It has now been over a year since the world first started dealing with the immense challenges of the COVID-19 global pandemic. During this time, information literacy has helped communities to deal with disruption to everyday, workplace, health, and education contexts, including the shift to online working and learning, the need to mediate health and wellbeing issues, and ongoing problems related to the impact of furlough and unemployment (Lloyd & Hicks, 2021). These changes have catalysed enormous opportunity, including the provision of accessible educational and social events, and creativity, as evidenced by the growth in community support networks and multi-modal, multi-generational learning that challenges standardised educational approaches. At the same time, COVID-19 has given rise to a number of issues including the adoption of controversial commercial learning technologies and renewed focus on banking models of education, the (temporary) closure of learning-focused community spaces, the rise of digital inequalities, ongoing physical and mental health issues, and enormous pressure for library workers forced to ‘pivot’ at short notice and under problematic working conditions. The impact of these changes upon information literacy itself, as well as related instructional initiatives, raises a number of questions, concerns and developments that require further research from a Library and Information Studies perspective.   

The Journal of Information Literacy (JIL) welcomes submissions exploring the impact of COVID-19 on information literacy within all of its forms. Topics of interest include, but are not limited to: changing understandings of workplace information literacy in relation to COVID-secure workplaces, home-working, furlough or job seeking contexts; intersections and the blurring of boundaries between education, health and community information literacy; shifting understandings of digital literacy, including related to privacy, surveillance, and digital inequality; information literacy and mental health, physical health and disability; COVID-safe information literacy research methods. If you would like to discuss whether your proposal meets the scope for this special issue, please contact the Editor, Alison Hicks, (a.hicks[at]ucl.ac.uk) for an informal chat.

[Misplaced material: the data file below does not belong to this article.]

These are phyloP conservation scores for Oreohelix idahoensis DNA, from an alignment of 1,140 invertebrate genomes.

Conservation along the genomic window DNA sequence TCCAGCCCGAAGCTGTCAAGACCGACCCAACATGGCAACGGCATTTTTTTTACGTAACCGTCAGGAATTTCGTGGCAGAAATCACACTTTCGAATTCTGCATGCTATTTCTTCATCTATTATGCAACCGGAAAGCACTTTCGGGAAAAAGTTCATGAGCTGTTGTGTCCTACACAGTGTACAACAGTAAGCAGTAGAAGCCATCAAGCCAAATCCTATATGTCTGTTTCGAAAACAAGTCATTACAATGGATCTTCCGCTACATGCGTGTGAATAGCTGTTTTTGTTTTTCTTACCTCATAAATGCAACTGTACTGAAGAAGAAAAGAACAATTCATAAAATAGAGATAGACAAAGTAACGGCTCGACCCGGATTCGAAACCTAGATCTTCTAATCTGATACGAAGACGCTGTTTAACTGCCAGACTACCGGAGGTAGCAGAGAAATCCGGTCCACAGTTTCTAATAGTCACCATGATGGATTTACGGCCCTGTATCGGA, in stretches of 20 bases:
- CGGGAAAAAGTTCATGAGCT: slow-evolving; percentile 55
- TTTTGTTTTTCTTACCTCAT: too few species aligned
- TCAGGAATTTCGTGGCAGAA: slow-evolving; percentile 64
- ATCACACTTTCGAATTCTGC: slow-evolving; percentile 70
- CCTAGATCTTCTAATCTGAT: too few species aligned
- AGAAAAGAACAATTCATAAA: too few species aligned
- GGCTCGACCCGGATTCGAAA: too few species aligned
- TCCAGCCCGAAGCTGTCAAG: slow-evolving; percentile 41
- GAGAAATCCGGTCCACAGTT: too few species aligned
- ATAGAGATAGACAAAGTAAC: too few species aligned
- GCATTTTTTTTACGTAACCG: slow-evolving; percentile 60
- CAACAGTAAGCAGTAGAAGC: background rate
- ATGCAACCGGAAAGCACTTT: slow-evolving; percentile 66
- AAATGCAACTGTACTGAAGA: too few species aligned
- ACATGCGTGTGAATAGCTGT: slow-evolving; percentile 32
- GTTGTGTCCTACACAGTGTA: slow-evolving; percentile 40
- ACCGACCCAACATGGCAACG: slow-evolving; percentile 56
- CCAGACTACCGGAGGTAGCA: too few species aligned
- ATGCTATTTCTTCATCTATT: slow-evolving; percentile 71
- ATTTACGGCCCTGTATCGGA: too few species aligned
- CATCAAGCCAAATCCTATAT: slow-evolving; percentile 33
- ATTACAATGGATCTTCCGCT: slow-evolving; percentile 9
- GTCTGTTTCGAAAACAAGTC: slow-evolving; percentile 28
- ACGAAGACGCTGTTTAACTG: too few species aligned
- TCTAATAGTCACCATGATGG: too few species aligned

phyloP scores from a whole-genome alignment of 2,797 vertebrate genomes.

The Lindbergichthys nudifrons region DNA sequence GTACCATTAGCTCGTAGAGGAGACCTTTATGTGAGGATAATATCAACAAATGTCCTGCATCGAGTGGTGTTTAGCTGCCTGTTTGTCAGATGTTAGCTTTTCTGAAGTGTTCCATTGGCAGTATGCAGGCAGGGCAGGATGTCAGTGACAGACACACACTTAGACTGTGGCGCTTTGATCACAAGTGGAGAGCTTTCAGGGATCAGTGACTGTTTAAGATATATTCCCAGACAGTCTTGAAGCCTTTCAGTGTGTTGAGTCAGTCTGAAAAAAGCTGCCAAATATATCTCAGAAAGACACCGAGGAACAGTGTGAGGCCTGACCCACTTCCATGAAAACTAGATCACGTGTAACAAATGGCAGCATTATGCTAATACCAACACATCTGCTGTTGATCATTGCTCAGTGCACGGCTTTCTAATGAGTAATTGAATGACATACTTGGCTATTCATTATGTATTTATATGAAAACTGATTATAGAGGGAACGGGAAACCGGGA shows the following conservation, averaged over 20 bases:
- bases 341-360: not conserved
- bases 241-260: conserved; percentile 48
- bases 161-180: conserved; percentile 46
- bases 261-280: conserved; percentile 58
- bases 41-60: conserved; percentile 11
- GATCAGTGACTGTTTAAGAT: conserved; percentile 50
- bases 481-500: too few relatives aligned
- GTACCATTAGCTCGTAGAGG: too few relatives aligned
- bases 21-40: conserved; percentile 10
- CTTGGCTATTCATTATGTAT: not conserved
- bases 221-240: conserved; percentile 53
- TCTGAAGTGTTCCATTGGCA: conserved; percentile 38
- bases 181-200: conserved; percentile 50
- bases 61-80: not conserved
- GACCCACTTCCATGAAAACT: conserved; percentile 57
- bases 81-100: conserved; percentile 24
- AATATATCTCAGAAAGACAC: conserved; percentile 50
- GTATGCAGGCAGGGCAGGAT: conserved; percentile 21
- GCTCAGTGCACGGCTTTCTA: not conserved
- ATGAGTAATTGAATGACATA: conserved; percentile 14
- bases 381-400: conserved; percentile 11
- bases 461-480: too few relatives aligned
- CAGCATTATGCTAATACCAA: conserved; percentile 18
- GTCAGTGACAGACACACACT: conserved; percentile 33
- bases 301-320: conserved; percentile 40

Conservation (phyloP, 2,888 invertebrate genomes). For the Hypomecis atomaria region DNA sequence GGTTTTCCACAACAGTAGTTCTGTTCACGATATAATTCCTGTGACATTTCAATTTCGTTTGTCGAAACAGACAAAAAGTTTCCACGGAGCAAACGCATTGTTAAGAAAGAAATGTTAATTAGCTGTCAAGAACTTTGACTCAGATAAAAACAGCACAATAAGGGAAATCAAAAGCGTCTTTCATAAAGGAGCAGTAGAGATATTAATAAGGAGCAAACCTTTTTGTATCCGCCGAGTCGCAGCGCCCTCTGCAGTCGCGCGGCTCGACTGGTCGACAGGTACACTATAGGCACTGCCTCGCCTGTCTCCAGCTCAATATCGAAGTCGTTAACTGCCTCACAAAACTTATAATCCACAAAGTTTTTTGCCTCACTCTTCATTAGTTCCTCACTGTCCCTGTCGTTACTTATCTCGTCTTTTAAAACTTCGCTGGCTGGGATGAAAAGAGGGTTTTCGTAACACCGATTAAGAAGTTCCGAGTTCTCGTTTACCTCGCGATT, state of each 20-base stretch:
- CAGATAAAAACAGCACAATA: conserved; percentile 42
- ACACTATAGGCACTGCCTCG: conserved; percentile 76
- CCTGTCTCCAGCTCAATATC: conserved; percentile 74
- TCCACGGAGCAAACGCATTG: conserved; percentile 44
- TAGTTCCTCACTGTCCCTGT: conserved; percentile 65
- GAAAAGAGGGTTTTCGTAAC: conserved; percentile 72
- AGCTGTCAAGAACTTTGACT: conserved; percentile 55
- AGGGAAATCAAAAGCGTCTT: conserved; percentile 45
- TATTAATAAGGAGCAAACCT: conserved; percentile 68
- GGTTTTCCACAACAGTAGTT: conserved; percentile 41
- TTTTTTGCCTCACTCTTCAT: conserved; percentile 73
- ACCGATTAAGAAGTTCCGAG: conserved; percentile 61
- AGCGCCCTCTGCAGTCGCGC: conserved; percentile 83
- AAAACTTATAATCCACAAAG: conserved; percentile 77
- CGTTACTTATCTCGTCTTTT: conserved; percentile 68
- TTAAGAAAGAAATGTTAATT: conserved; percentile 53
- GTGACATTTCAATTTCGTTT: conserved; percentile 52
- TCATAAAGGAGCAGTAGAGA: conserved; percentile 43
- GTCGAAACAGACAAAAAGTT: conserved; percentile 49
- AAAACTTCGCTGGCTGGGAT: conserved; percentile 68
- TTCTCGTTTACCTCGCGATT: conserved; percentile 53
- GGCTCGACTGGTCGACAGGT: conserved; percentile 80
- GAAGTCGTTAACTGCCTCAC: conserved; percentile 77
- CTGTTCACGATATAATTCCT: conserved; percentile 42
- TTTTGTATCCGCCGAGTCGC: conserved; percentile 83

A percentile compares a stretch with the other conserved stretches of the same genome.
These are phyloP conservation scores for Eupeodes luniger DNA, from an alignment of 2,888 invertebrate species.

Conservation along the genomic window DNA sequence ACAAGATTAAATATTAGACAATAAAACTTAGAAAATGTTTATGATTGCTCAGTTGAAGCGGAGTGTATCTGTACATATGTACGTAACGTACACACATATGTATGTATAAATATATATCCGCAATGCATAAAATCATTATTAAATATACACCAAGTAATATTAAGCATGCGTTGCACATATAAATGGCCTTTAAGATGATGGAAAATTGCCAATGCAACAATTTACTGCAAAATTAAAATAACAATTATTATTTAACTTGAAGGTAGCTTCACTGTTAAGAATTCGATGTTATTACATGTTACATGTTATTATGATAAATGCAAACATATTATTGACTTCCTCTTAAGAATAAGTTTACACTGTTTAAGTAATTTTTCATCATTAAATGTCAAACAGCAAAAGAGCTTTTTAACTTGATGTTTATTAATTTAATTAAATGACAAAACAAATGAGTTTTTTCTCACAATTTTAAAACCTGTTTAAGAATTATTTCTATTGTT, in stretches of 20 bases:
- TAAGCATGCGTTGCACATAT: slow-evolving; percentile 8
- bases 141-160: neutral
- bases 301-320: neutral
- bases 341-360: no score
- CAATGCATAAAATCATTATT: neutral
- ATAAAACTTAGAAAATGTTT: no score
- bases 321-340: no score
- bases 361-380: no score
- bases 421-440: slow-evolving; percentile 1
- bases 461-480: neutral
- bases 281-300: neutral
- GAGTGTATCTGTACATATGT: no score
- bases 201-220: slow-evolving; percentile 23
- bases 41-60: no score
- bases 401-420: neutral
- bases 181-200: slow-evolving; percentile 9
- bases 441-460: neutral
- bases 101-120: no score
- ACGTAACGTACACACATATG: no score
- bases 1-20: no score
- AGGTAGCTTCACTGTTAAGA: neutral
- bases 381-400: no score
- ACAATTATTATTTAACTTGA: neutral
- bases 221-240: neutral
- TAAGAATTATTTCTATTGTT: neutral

Deadline for full papers: 10th January, 2022 

Special issue publication date: June 2022

·       General guidelines: The submission has not been previously published, nor is it before another journal for consideration.

·       Submissions: Manuscripts should be submitted via the JIL website: https://ojs.lboro.ac.uk/JIL/about/submissions  

·       Length: Papers should be between 3,000 and 8,000 words, excluding references

·       References: Referencing should be in APA style

·       Peer Review Process: JIL follows a double-anonymous peer review process, meaning that articles are read by at least two reviewers who have no knowledge of the author’s identity.

·       Open Access Policy: The Journal of Information Literacy is an open access title and authors retain copyright in their articles and grant the journal right of first publication with the work simultaneously licensed under Creative Commons Attribution ShareAlike Licence.  



Lloyd, A., & Hicks, A. (2021). Contextualising Risk: The unfolding information work and practices of people during the COVID-19 pandemic. Journal of Documentation. https://discovery.ucl.ac.uk/id/eprint/10121120


Friday, March 26, 2021